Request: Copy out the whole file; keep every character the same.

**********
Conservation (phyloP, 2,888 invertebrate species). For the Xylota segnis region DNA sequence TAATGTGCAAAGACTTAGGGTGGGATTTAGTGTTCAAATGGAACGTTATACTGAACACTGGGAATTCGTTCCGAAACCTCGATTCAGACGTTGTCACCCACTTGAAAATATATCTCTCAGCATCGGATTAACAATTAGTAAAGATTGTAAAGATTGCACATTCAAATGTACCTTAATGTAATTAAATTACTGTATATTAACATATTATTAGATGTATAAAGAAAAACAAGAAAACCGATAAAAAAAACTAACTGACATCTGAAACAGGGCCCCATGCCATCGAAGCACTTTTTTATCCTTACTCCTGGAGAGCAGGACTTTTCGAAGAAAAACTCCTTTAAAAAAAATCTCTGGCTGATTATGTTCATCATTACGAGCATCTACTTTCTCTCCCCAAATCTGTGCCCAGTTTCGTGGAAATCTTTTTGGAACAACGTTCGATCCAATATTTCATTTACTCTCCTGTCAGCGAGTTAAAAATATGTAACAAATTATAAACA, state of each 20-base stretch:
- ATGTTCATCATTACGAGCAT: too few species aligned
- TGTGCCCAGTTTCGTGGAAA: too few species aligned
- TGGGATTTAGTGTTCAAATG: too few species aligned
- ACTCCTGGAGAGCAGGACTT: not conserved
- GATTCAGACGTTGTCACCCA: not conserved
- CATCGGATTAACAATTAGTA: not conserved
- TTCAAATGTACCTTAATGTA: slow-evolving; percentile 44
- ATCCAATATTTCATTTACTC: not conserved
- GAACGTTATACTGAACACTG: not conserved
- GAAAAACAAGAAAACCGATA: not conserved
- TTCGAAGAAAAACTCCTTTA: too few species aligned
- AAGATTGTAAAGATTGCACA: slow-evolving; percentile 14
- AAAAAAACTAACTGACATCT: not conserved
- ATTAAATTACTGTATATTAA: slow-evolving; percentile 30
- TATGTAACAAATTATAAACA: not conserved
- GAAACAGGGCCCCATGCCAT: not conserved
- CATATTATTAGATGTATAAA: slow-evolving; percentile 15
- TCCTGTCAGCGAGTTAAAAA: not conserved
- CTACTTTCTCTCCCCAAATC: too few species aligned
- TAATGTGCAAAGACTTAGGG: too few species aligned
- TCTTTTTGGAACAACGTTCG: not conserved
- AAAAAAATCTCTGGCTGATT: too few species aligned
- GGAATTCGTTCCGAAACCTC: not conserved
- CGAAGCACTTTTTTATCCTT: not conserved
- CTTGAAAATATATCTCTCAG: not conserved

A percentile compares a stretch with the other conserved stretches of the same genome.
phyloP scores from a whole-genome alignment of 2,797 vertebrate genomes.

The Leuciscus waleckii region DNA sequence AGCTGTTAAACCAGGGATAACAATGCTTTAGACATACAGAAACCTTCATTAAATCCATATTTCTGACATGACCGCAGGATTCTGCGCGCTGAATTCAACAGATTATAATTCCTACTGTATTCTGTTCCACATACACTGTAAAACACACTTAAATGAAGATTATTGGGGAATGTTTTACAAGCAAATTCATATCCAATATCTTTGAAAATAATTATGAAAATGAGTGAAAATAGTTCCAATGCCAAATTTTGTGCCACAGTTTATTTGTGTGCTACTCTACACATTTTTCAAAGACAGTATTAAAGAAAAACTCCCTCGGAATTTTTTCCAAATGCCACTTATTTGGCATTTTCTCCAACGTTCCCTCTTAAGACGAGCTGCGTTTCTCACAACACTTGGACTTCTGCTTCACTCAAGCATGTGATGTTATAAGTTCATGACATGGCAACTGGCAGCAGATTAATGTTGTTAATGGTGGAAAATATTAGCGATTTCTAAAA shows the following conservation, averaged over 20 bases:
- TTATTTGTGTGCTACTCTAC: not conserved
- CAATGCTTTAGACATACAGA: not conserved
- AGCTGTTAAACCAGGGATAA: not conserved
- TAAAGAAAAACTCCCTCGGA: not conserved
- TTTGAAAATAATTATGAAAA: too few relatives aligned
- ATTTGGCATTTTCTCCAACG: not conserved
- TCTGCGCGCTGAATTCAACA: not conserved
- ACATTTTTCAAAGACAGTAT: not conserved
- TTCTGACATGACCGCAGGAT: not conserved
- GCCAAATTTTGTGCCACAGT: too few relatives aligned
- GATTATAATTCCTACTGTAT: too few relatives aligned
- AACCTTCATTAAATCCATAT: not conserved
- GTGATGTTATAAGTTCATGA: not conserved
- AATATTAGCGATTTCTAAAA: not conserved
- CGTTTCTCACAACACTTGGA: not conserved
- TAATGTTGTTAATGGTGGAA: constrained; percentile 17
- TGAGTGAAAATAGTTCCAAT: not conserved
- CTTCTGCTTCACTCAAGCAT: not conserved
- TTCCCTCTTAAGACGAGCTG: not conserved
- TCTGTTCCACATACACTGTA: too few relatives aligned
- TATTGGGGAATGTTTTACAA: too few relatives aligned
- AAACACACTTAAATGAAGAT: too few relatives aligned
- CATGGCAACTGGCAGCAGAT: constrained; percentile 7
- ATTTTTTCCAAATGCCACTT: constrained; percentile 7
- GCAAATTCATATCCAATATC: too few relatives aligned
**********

Conservation (phyloP, 2,888 invertebrate species). For the Xylota segnis region DNA sequence TAATGTGCAAAGACTTAGGGTGGGATTTAGTGTTCAAATGGAACGTTATACTGAACACTGGGAATTCGTTCCGAAACCTCGATTCAGACGTTGTCACCCACTTGAAAATATATCTCTCAGCATCGGATTAACAATTAGTAAAGATTGTAAAGATTGCACATTCAAATGTACCTTAATGTAATTAAATTACTGTATATTAACATATTATTAGATGTATAAAGAAAAACAAGAAAACCGATAAAAAAAACTAACTGACATCTGAAACAGGGCCCCATGCCATCGAAGCACTTTTTTATCCTTACTCCTGGAGAGCAGGACTTTTCGAAGAAAAACTCCTTTAAAAAAAATCTCTGGCTGATTATGTTCATCATTACGAGCATCTACTTTCTCTCCCCAAATCTGTGCCCAGTTTCGTGGAAATCTTTTTGGAACAACGTTCGATCCAATATTTCATTTACTCTCCTGTCAGCGAGTTAAAAATATGTAACAAATTATAAACA, state of each 20-base stretch:
- ATGTTCATCATTACGAGCAT: too few species aligned
- TGTGCCCAGTTTCGTGGAAA: too few species aligned
- TGGGATTTAGTGTTCAAATG: too few species aligned
- ACTCCTGGAGAGCAGGACTT: not conserved
- GATTCAGACGTTGTCACCCA: not conserved
- CATCGGATTAACAATTAGTA: not conserved
- TTCAAATGTACCTTAATGTA: slow-evolving; percentile 44
- ATCCAATATTTCATTTACTC: not conserved
- GAACGTTATACTGAACACTG: not conserved
- GAAAAACAAGAAAACCGATA: not conserved
- TTCGAAGAAAAACTCCTTTA: too few species aligned
- AAGATTGTAAAGATTGCACA: slow-evolving; percentile 14
- AAAAAAACTAACTGACATCT: not conserved
- ATTAAATTACTGTATATTAA: slow-evolving; percentile 30
- TATGTAACAAATTATAAACA: not conserved
- GAAACAGGGCCCCATGCCAT: not conserved
- CATATTATTAGATGTATAAA: slow-evolving; percentile 15
- TCCTGTCAGCGAGTTAAAAA: not conserved
- CTACTTTCTCTCCCCAAATC: too few species aligned
- TAATGTGCAAAGACTTAGGG: too few species aligned
- TCTTTTTGGAACAACGTTCG: not conserved
- AAAAAAATCTCTGGCTGATT: too few species aligned
- GGAATTCGTTCCGAAACCTC: not conserved
- CGAAGCACTTTTTTATCCTT: not conserved
- CTTGAAAATATATCTCTCAG: not conserved

A percentile compares a stretch with the other conserved stretches of the same genome.
phyloP scores from a whole-genome alignment of 2,797 vertebrate genomes.

The Leuciscus waleckii region DNA sequence AGCTGTTAAACCAGGGATAACAATGCTTTAGACATACAGAAACCTTCATTAAATCCATATTTCTGACATGACCGCAGGATTCTGCGCGCTGAATTCAACAGATTATAATTCCTACTGTATTCTGTTCCACATACACTGTAAAACACACTTAAATGAAGATTATTGGGGAATGTTTTACAAGCAAATTCATATCCAATATCTTTGAAAATAATTATGAAAATGAGTGAAAATAGTTCCAATGCCAAATTTTGTGCCACAGTTTATTTGTGTGCTACTCTACACATTTTTCAAAGACAGTATTAAAGAAAAACTCCCTCGGAATTTTTTCCAAATGCCACTTATTTGGCATTTTCTCCAACGTTCCCTCTTAAGACGAGCTGCGTTTCTCACAACACTTGGACTTCTGCTTCACTCAAGCATGTGATGTTATAAGTTCATGACATGGCAACTGGCAGCAGATTAATGTTGTTAATGGTGGAAAATATTAGCGATTTCTAAAA shows the following conservation, averaged over 20 bases:
- TTATTTGTGTGCTACTCTAC: not conserved
- CAATGCTTTAGACATACAGA: not conserved
- AGCTGTTAAACCAGGGATAA: not conserved
- TAAAGAAAAACTCCCTCGGA: not conserved
- TTTGAAAATAATTATGAAAA: too few relatives aligned
- ATTTGGCATTTTCTCCAACG: not conserved
- TCTGCGCGCTGAATTCAACA: not conserved
- ACATTTTTCAAAGACAGTAT: not conserved
- TTCTGACATGACCGCAGGAT: not conserved
- GCCAAATTTTGTGCCACAGT: too few relatives aligned
- GATTATAATTCCTACTGTAT: too few relatives aligned
- AACCTTCATTAAATCCATAT: not conserved
- GTGATGTTATAAGTTCATGA: not conserved
- AATATTAGCGATTTCTAAAA: not conserved
- CGTTTCTCACAACACTTGGA: not conserved
- TAATGTTGTTAATGGTGGAA: constrained; percentile 17
- TGAGTGAAAATAGTTCCAAT: not conserved
- CTTCTGCTTCACTCAAGCAT: not conserved
- TTCCCTCTTAAGACGAGCTG: not conserved
- TCTGTTCCACATACACTGTA: too few relatives aligned
- TATTGGGGAATGTTTTACAA: too few relatives aligned
- AAACACACTTAAATGAAGAT: too few relatives aligned
- CATGGCAACTGGCAGCAGAT: constrained; percentile 7
- ATTTTTTCCAAATGCCACTT: constrained; percentile 7
- GCAAATTCATATCCAATATC: too few relatives aligned